Obviously, there is an element of perception, but on paper, that is classic emotional abuse.  There are ways to convey a message about eating habits that aren’t low-key making someone feel uncomfortable, insecure, or judged.  The only purpose of staying that was to have control of you and what you’re eating. The less you feel good about yourself and your decisions, the more control they have over you.

And this is where the misunderstanding on abuse vs love comes in.  In this example, the abuser lacks RESPECT.  Can you think of another example, hopefully not personal, where someone you respected said something to you to intentionally make you feel insecure?  Write me a comment. 

Along the same lines is jealousy.  Jealousy is not love.  Jealousy is a trait portrayed by abusive people.  If your partner or friend tries to isolate you from other people because they don’t like you around other boys or other girls, or don’t “trust” you around people, that is an emotionally abusive and manipulative move.  The purpose isn’t to keep you safe.  It’s to keep you insecure and away from people that could undo the control they have on you, or empower you to feel good about yourself and your decisions.  Your Narcissist want to to feel like they are doing this for your benefit, when it’s truly and honestly not.  Someone who is jealous will typically put you down because they want you to be on their level.  This is toxic.  You should be surrounded by people who encourage you and boost you up

I have a friend who told me a story that I think will help to clarify this.  My friend, Jess, had a best friend, Ally.  Ally was very needy, and constantly needed Jess’s attention.  When she didn’t get that attention, she would blow up Jess’s phone, until Jess answered her. Then, Ally would use Jess’s disappearance to make Jess feel like a bad friend because Jess wasn’t there for Ally when she needed her.  The problem was, this happened all the time.  And usually, the situations that Ally would try and make Jess feel guilty about, either weren’t related to Jess at all, or weren’t that important.  Jess just wasn’t allowed, by Ally’s standards, to have a life outside of their friendship.  If they didn’t talk in a couple of days, Ally would harass Jess and call her a bad friend.  Ally would make Jess feel guilty for spending time with other people, and engaging in hobbies without inviting her along.  And it was toxic.  That kind of control and abuse, although might seem flattering on the outside, was a way for Ally to have a controlling hand on Jess.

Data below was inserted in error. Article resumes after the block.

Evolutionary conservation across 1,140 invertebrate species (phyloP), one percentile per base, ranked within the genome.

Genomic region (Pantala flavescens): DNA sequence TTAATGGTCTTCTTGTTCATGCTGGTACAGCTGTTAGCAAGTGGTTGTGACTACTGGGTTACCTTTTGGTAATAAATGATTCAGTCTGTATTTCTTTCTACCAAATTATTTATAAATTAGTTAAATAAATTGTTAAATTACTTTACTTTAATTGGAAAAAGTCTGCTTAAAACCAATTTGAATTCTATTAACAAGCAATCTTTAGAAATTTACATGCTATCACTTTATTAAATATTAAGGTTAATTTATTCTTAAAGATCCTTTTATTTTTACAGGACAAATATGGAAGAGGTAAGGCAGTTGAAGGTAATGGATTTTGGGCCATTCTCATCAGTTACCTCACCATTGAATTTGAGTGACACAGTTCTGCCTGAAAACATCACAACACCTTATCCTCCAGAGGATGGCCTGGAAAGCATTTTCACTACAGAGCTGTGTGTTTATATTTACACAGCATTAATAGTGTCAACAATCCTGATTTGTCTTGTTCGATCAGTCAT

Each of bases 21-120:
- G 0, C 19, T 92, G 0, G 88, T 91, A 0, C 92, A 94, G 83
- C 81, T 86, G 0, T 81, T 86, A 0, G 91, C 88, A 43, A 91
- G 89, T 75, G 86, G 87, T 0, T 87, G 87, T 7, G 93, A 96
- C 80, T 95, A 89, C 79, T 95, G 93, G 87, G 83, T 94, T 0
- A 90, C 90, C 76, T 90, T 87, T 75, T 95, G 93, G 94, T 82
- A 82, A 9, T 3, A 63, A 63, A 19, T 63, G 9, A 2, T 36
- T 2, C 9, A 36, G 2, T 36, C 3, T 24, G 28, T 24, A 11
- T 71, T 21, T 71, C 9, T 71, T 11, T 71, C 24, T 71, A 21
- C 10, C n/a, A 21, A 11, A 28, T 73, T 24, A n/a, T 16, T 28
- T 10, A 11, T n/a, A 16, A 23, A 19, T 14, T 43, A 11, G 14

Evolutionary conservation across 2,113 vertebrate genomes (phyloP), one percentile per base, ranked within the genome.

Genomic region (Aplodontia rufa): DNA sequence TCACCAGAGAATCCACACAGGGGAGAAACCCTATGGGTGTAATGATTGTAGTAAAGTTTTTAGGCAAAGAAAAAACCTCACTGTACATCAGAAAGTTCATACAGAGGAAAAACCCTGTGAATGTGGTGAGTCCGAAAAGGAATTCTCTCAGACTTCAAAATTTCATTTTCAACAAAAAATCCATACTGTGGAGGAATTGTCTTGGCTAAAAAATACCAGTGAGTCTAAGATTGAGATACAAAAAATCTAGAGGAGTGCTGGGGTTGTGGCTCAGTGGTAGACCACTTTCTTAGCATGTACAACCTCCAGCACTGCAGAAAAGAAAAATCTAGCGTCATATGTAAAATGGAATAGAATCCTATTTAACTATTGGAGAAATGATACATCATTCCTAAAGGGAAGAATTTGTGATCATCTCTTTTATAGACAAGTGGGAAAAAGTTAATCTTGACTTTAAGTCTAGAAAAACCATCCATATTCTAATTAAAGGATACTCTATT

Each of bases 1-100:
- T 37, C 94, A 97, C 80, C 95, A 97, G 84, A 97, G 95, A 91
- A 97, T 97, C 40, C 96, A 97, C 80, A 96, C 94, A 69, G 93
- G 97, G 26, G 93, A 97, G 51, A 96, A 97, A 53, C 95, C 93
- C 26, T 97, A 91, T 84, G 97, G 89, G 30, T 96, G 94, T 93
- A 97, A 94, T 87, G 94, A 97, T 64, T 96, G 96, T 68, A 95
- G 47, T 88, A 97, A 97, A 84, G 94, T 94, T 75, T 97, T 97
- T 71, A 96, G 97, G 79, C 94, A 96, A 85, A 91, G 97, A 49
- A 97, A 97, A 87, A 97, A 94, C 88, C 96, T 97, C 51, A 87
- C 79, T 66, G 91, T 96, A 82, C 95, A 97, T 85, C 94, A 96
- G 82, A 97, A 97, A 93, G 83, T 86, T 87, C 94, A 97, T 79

After Jess told me that story, I encouraged her to start to cut ties, because Jess didn’t feel like she could do anything anymore without running it by Ally first, or without starting a fight. That’s abusive, manipulative and controlling behavior.  Have you ever had a friend like that with a friend or family member?  Someone who would make you feel guilty or uncomfortable for spending time with other people, or harass you until you answered the phone?  That’s not okay. And it’s not flattering.  It’s abusive.

Regarding the aforementioned facebook posts, I wanted to run them by you, and let me know if you think whether these are abuse or love?

  1. Your partner feels insecure or jealous over your achievements. Love or Abuse?

2. Your partner checks your text messages and social media accounts.  Love or Abuse?

3. Your Partner monitoring your eating habits. Telling you what you can and can’t eat.   Love or Abuse?

Hey! If you enjoyed this podcast, you have to check out www.MarissaFayeCohen.com/Private-Coaching. Marissa would love to develop a made-for-you healing plan to heal from emotional abuse. She does all the work, and you just show up. Stop feeling stuck, alone, and hurt, and live a free, confident, and peaceful life.  Don’t forget to subscribe to the Healing From Emotional Abuse podcast, and follow us on Facebook at www.facebook.com/marissafcohen, and instagram @Marissa.Faye.Cohen. We’d love to see you there